Before they lose their majority in the House, and many valuable votes in the Senate, Congressional Democrats will want to get some work done. They've still got the so-called "lame duck session," beginning on November 15, to legislate before the swearing-in of the new Congress in January, and they're hoping to address Bush-era tax cuts, Medicare payments and nuclear weapons reductions.
But their task will be one vote more difficult, due to a quirk in Illinois's election results: Mark Kirk, the Republican Senator-elect from the Land of Lincoln, will be sworn in to replace Democrat Roland Burris more than two months ahead of the rest of his class.
The oddity stems from a court ruling this summer, and ultimately from the Seventeenth Amendment, which mandated the direct election of U.S. Senators by popular vote.
One part of that amendment reads, "When vacancies happen in the representation of any State in the Senate, the executive authority of each State shall issue writs of election to fill such vacancies." That is, if a seat gets vacated, a replacement can be appointed temporarily, but the state has to hold an election for the unfinished term.
When President Obama left his Senate seat to move to the White House, there was, of course, a Blago-centric circus to determine who would fill it; Roland Burris was the final choice. State officials seemed content to let Burris serve out the remainder of Obama's term, as the seat was coming up for a vote in 2010.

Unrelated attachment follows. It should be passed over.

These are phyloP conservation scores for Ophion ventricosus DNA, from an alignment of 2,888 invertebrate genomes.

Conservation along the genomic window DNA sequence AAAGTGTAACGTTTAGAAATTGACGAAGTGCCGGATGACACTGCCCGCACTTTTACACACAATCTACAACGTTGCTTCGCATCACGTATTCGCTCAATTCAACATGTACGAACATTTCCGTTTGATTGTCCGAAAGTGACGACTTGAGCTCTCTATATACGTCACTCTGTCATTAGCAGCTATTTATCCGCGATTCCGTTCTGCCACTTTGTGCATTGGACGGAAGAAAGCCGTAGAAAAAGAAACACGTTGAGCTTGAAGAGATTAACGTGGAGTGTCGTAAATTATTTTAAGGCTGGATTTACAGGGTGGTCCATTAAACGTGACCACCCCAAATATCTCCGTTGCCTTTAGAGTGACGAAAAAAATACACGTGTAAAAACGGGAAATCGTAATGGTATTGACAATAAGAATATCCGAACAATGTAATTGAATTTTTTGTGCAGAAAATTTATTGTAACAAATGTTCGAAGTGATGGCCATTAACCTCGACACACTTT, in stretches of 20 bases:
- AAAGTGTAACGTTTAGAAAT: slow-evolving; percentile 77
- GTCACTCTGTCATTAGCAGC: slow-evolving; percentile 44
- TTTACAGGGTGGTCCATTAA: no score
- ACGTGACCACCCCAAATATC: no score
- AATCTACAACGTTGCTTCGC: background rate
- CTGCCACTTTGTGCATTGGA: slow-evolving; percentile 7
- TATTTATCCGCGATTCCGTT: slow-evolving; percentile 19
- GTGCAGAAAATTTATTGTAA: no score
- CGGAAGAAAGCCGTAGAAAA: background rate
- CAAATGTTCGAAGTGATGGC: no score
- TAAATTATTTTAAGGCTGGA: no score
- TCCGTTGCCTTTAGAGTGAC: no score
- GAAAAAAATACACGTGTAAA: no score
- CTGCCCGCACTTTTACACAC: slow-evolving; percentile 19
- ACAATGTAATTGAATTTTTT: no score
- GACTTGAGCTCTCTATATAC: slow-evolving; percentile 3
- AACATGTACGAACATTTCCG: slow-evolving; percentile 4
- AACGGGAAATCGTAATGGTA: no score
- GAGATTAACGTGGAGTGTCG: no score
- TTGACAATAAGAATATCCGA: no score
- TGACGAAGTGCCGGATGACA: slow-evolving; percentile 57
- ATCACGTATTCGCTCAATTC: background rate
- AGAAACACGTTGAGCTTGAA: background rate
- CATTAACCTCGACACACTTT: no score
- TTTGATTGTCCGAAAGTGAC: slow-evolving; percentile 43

But the courts wouldn't have it. Seventh Circuit Court Judge Diane Wood ruled that the "shall" in the Amendment was clear: states are obligated to hold special elections as quickly as possible to fill vacancies.
That ruling came down over the summer. Since the November elections were coming up so quickly, and the state board of elections couldn't mobilize another vote in the interim, there were actually two Senate races on the ballot on Tuesday. The candidates were identical, but the terms were different -- one was for the remainder of Burris's term, i.e. the next two months, and the other was for the following six-year term.
Mark Kirk won both elections. As a result, he'll be hustled off to Washington to give Roland Burris the early boot. Not that Illinoisans will be too upset at the ouster of the least popular Senator in recent history, but the early flip of the Illinois seat will cause an added headache for national Democrats who are already suffering a vicious one.